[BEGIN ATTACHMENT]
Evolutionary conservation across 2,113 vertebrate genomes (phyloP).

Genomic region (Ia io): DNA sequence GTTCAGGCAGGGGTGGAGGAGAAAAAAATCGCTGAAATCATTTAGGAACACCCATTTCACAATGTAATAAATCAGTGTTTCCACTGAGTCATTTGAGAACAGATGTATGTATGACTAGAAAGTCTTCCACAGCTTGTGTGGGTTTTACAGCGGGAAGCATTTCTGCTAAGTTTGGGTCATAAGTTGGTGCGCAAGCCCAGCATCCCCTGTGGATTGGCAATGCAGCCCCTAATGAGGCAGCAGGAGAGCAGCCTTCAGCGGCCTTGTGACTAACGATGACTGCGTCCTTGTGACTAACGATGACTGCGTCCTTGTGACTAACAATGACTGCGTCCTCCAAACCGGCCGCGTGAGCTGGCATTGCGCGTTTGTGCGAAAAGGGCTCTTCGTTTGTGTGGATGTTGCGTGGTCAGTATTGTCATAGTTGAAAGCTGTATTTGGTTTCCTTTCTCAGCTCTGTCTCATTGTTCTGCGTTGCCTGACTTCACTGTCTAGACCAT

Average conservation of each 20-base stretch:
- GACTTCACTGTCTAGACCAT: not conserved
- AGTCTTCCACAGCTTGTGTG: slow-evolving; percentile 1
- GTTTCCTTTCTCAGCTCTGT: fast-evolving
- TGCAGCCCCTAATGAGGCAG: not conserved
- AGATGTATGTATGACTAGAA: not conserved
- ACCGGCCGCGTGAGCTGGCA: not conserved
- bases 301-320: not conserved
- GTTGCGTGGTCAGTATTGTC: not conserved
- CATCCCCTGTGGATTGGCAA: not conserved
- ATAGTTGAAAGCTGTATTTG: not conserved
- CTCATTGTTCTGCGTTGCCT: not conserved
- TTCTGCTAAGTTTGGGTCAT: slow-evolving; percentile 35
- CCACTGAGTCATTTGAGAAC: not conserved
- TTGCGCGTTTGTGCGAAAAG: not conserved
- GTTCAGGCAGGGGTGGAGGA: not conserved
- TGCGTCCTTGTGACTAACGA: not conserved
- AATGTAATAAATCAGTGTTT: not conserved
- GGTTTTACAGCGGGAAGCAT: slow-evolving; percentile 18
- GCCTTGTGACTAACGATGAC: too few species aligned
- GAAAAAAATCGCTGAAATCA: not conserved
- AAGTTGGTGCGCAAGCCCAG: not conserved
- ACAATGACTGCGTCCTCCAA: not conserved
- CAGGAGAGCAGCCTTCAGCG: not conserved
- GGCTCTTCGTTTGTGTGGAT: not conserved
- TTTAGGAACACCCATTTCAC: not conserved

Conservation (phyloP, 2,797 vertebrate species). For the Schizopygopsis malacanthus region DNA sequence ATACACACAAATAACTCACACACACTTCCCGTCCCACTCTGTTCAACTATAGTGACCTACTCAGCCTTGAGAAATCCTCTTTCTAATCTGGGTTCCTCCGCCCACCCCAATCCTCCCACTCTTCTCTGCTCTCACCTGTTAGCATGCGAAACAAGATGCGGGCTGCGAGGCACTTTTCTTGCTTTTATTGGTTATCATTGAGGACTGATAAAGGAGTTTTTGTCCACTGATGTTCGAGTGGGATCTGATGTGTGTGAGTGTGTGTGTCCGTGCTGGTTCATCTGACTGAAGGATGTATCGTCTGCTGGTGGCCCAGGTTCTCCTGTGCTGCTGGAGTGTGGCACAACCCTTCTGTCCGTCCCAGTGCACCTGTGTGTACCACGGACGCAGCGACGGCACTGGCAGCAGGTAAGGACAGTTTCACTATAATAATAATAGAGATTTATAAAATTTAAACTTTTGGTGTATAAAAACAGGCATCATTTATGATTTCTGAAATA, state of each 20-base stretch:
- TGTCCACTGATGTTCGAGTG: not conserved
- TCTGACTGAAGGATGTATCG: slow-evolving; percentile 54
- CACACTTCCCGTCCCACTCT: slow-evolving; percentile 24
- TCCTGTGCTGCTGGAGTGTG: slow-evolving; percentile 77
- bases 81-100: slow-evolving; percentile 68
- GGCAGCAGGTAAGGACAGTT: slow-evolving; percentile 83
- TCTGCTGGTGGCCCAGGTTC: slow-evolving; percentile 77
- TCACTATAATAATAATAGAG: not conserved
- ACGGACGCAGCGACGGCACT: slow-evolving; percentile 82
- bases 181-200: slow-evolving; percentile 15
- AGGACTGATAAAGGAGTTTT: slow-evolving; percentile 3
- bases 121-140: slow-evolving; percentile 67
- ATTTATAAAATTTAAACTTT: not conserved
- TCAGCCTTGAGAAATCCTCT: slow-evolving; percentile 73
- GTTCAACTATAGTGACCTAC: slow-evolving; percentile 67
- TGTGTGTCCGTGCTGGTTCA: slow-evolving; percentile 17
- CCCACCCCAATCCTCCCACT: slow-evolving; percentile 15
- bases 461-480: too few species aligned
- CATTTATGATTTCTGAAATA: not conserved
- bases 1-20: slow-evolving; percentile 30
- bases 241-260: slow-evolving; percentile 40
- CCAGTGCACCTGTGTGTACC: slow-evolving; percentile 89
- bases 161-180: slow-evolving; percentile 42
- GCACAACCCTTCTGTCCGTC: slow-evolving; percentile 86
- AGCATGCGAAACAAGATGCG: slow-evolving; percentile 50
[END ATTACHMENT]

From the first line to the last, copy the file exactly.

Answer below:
Evolutionary conservation across 2,113 vertebrate genomes (phyloP).

Genomic region (Ia io): DNA sequence GTTCAGGCAGGGGTGGAGGAGAAAAAAATCGCTGAAATCATTTAGGAACACCCATTTCACAATGTAATAAATCAGTGTTTCCACTGAGTCATTTGAGAACAGATGTATGTATGACTAGAAAGTCTTCCACAGCTTGTGTGGGTTTTACAGCGGGAAGCATTTCTGCTAAGTTTGGGTCATAAGTTGGTGCGCAAGCCCAGCATCCCCTGTGGATTGGCAATGCAGCCCCTAATGAGGCAGCAGGAGAGCAGCCTTCAGCGGCCTTGTGACTAACGATGACTGCGTCCTTGTGACTAACGATGACTGCGTCCTTGTGACTAACAATGACTGCGTCCTCCAAACCGGCCGCGTGAGCTGGCATTGCGCGTTTGTGCGAAAAGGGCTCTTCGTTTGTGTGGATGTTGCGTGGTCAGTATTGTCATAGTTGAAAGCTGTATTTGGTTTCCTTTCTCAGCTCTGTCTCATTGTTCTGCGTTGCCTGACTTCACTGTCTAGACCAT

Average conservation of each 20-base stretch:
- GACTTCACTGTCTAGACCAT: not conserved
- AGTCTTCCACAGCTTGTGTG: slow-evolving; percentile 1
- GTTTCCTTTCTCAGCTCTGT: fast-evolving
- TGCAGCCCCTAATGAGGCAG: not conserved
- AGATGTATGTATGACTAGAA: not conserved
- ACCGGCCGCGTGAGCTGGCA: not conserved
- bases 301-320: not conserved
- GTTGCGTGGTCAGTATTGTC: not conserved
- CATCCCCTGTGGATTGGCAA: not conserved
- ATAGTTGAAAGCTGTATTTG: not conserved
- CTCATTGTTCTGCGTTGCCT: not conserved
- TTCTGCTAAGTTTGGGTCAT: slow-evolving; percentile 35
- CCACTGAGTCATTTGAGAAC: not conserved
- TTGCGCGTTTGTGCGAAAAG: not conserved
- GTTCAGGCAGGGGTGGAGGA: not conserved
- TGCGTCCTTGTGACTAACGA: not conserved
- AATGTAATAAATCAGTGTTT: not conserved
- GGTTTTACAGCGGGAAGCAT: slow-evolving; percentile 18
- GCCTTGTGACTAACGATGAC: too few species aligned
- GAAAAAAATCGCTGAAATCA: not conserved
- AAGTTGGTGCGCAAGCCCAG: not conserved
- ACAATGACTGCGTCCTCCAA: not conserved
- CAGGAGAGCAGCCTTCAGCG: not conserved
- GGCTCTTCGTTTGTGTGGAT: not conserved
- TTTAGGAACACCCATTTCAC: not conserved

Conservation (phyloP, 2,797 vertebrate species). For the Schizopygopsis malacanthus region DNA sequence ATACACACAAATAACTCACACACACTTCCCGTCCCACTCTGTTCAACTATAGTGACCTACTCAGCCTTGAGAAATCCTCTTTCTAATCTGGGTTCCTCCGCCCACCCCAATCCTCCCACTCTTCTCTGCTCTCACCTGTTAGCATGCGAAACAAGATGCGGGCTGCGAGGCACTTTTCTTGCTTTTATTGGTTATCATTGAGGACTGATAAAGGAGTTTTTGTCCACTGATGTTCGAGTGGGATCTGATGTGTGTGAGTGTGTGTGTCCGTGCTGGTTCATCTGACTGAAGGATGTATCGTCTGCTGGTGGCCCAGGTTCTCCTGTGCTGCTGGAGTGTGGCACAACCCTTCTGTCCGTCCCAGTGCACCTGTGTGTACCACGGACGCAGCGACGGCACTGGCAGCAGGTAAGGACAGTTTCACTATAATAATAATAGAGATTTATAAAATTTAAACTTTTGGTGTATAAAAACAGGCATCATTTATGATTTCTGAAATA, state of each 20-base stretch:
- TGTCCACTGATGTTCGAGTG: not conserved
- TCTGACTGAAGGATGTATCG: slow-evolving; percentile 54
- CACACTTCCCGTCCCACTCT: slow-evolving; percentile 24
- TCCTGTGCTGCTGGAGTGTG: slow-evolving; percentile 77
- bases 81-100: slow-evolving; percentile 68
- GGCAGCAGGTAAGGACAGTT: slow-evolving; percentile 83
- TCTGCTGGTGGCCCAGGTTC: slow-evolving; percentile 77
- TCACTATAATAATAATAGAG: not conserved
- ACGGACGCAGCGACGGCACT: slow-evolving; percentile 82
- bases 181-200: slow-evolving; percentile 15
- AGGACTGATAAAGGAGTTTT: slow-evolving; percentile 3
- bases 121-140: slow-evolving; percentile 67
- ATTTATAAAATTTAAACTTT: not conserved
- TCAGCCTTGAGAAATCCTCT: slow-evolving; percentile 73
- GTTCAACTATAGTGACCTAC: slow-evolving; percentile 67
- TGTGTGTCCGTGCTGGTTCA: slow-evolving; percentile 17
- CCCACCCCAATCCTCCCACT: slow-evolving; percentile 15
- bases 461-480: too few species aligned
- CATTTATGATTTCTGAAATA: not conserved
- bases 1-20: slow-evolving; percentile 30
- bases 241-260: slow-evolving; percentile 40
- CCAGTGCACCTGTGTGTACC: slow-evolving; percentile 89
- bases 161-180: slow-evolving; percentile 42
- GCACAACCCTTCTGTCCGTC: slow-evolving; percentile 86
- AGCATGCGAAACAAGATGCG: slow-evolving; percentile 50